The battle is being played out on the respective turfs of the IIRC, SASB and the GRI, where IIRC and SASB are focused on what investors want to know in order to make more money and GRI is focused on what companies are doing to the world that makes it more or less sustainable.
This category is about corporate social responsibility (CSR), a form of corporate self-regulation integrated into a business model. The goal of CSR is to embrace responsibility for the company’s actions and encourage a positive impact through its activities on the environment, consumers, employees, communities, stakeholders and all other members of the public sphere.
The Executive Director of the Center for Environmental Health explains that when businesses and health advocates collaborate for better government regulations, everyone wins.
Kathy Hannan, National Managing Partner, Diversity and Corporate Responsibility, KPMG, talks about her career, inspiration and recent accomplishments in our Women in CSR series.
Public-private partnerships are addressing societal challenges. If we want to halt climate change, ensure future access to water, develop technologies to maintain food security and mitigate disease by 2050, we need more collaboration and initiatives that advance broader collective impact.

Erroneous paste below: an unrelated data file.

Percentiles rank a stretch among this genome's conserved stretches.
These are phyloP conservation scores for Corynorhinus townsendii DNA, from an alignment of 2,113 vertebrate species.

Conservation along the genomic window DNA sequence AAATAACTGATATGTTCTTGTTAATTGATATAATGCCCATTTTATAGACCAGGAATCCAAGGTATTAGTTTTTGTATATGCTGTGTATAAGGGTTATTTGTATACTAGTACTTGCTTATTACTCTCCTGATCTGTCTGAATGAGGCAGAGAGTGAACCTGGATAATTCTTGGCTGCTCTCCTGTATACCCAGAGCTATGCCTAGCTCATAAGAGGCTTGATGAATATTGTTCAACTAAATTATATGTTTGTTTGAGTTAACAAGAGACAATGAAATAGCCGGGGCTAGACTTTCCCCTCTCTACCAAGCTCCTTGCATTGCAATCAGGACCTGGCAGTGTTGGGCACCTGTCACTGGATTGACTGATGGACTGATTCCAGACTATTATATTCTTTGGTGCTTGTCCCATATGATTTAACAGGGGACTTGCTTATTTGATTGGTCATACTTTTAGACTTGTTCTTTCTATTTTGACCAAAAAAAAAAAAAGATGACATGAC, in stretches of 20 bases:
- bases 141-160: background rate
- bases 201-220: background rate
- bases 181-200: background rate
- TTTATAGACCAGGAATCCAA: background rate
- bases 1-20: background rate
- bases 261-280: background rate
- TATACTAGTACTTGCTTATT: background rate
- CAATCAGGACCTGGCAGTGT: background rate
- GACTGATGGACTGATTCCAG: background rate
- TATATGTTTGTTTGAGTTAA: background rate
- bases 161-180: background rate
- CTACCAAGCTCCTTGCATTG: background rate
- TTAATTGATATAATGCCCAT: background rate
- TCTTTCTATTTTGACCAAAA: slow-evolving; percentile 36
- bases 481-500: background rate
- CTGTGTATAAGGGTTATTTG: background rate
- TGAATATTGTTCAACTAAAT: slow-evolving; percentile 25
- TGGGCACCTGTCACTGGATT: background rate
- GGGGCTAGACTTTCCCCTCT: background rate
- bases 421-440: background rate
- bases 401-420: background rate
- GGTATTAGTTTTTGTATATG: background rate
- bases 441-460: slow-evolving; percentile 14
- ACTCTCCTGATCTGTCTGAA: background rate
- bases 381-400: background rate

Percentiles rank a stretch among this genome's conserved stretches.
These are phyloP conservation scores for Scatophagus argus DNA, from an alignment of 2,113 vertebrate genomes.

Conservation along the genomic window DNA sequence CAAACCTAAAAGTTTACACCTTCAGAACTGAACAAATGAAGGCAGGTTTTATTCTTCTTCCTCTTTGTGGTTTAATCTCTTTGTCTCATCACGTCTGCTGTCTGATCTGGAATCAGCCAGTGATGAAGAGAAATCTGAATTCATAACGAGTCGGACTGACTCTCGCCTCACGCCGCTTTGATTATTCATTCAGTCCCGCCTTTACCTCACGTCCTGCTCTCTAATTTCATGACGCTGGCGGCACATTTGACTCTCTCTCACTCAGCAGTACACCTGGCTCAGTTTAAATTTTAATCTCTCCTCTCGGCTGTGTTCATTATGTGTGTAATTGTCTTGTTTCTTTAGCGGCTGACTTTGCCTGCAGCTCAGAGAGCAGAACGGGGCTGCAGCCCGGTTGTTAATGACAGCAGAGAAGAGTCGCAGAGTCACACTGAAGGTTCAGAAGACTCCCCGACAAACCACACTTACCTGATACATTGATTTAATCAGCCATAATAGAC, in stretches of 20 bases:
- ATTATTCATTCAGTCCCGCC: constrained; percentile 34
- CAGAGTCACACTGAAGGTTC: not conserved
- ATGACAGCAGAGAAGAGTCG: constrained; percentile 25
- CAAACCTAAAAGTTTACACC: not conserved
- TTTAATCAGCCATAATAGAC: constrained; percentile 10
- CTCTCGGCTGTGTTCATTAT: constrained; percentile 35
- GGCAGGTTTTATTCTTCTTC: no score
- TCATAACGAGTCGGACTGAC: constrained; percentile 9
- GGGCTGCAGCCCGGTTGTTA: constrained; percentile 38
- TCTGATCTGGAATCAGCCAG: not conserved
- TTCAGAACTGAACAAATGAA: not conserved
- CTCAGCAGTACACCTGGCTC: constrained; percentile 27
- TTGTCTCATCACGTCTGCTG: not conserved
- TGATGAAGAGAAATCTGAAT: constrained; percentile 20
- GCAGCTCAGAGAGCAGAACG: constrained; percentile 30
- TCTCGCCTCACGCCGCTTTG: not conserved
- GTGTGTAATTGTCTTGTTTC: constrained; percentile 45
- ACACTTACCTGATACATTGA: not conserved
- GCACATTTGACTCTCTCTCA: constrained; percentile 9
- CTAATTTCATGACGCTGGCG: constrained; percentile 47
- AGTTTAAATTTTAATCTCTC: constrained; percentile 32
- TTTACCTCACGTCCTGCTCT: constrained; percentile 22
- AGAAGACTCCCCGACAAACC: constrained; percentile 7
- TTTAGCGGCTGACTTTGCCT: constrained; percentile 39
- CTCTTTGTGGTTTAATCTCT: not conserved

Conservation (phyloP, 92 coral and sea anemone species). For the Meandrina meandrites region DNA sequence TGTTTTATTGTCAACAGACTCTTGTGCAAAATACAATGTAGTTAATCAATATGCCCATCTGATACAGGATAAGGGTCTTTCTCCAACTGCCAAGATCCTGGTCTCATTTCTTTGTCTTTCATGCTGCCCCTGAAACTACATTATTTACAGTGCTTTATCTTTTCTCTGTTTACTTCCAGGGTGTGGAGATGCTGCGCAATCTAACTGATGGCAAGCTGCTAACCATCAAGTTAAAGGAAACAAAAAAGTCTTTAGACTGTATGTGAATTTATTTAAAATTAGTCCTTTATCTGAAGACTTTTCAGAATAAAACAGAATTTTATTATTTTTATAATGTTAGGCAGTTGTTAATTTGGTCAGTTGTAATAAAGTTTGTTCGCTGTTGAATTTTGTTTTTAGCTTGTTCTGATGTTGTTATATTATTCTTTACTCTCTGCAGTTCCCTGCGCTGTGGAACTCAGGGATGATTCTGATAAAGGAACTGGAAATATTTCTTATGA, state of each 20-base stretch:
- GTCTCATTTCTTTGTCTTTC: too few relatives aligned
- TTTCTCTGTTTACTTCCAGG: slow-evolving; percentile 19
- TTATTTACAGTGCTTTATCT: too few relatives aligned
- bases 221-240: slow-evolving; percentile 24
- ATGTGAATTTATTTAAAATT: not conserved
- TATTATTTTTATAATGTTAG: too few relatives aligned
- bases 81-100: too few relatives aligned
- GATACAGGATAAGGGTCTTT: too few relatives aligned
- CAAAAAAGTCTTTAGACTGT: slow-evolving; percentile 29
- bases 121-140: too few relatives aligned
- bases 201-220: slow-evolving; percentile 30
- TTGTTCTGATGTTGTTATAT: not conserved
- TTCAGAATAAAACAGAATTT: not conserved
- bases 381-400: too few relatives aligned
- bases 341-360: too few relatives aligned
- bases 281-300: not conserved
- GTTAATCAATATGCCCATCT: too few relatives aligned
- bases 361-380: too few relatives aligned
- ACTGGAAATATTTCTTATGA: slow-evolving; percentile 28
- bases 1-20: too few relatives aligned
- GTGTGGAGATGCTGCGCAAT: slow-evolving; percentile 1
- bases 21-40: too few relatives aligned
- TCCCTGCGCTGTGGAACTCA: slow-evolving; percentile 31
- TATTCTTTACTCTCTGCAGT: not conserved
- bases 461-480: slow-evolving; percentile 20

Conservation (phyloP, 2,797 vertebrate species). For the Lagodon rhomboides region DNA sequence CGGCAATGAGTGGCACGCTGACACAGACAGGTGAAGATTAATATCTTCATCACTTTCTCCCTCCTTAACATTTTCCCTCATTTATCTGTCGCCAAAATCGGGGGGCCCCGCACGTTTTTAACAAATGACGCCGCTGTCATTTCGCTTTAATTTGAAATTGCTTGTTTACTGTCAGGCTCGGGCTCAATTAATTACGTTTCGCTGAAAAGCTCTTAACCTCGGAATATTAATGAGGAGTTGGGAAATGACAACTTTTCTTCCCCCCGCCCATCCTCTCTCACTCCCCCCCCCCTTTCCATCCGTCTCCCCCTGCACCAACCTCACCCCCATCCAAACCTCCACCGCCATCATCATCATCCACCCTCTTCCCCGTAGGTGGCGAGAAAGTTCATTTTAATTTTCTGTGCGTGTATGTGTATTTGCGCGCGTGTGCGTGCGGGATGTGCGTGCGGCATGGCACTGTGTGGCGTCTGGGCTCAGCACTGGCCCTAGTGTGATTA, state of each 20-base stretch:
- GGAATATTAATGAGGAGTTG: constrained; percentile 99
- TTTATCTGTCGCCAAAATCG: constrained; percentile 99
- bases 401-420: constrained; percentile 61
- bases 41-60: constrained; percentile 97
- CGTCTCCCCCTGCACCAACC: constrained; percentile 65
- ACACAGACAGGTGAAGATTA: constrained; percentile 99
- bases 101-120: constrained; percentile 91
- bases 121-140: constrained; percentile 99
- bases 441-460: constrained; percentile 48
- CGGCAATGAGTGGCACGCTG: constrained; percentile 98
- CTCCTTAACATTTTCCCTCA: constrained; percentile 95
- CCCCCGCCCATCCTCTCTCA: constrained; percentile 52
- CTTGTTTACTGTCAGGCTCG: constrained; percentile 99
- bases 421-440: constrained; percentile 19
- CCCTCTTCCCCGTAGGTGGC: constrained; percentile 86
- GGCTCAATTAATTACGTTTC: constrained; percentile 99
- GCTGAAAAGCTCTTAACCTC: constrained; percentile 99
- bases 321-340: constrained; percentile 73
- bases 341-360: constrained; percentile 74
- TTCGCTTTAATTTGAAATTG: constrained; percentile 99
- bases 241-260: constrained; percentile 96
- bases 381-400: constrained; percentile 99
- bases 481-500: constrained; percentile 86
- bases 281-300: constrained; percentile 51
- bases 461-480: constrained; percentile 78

Southwest Airlines has always done a good job listening to customers. Will they alter their relationship with SeaWorld in light of recent protests about captive orcas?
In the second of our series Can Beauty be Benign, writer Holly Dawson talks to Carry Somers, founder and M.D. of Pachacuti, about what it means to run a truly ethical business.
After a three-month delay, the EPA has published its proposed new carbon and GHG emsissions performance standards for new power plants in the Federal Register. Staunchly opposed by coal, fossil fuel and utility industry interests, the proposed new performance standards conform with “EPA’s original factual and legal rationale for selecting CCS (carbon capture and storage) technology as the basis for the emission standards.”
These days, what with the focus on carbon emissions, we’re prompted to think of large supply chains as detractors to a company’s success. But curiously, Nutella has turned that image problem to a benefit. You tell us: Will it work?
We asked Anisa Kamadoli Costa, VP of global sustainability and corporate responsibility at Tiffany & Co., a few questions in the run-up to the Smarter Sustainability Reporting Conference in London next month.
Through its Global Entrepreneurs Council, the UN Foundation is engaging entrepreneurs in public-private partnerships to solve global social problems. Every two years, 10 leading entrepreneurs are recruited to be part of the council and provide their innovative thinking to problems that, as a group, they decide to focus on. The latest council is focused on women and girls, among other issues.
What if we could pull CO2 out of the air and convert it into something useful, something that requires the generation of CO2 to produce today? That is exactly what a company called Newlight Technologies is doing. Its patented technology extracts carbon from the air and converts it into long-chain polymers that can be used as substitutes for oil-based plastics.
In 2013 corporate social responsibility moved from “do good” actions to a business best practice. This year, these five CSR game-changers will accelerate the links between profits, environmental responsibility and social good.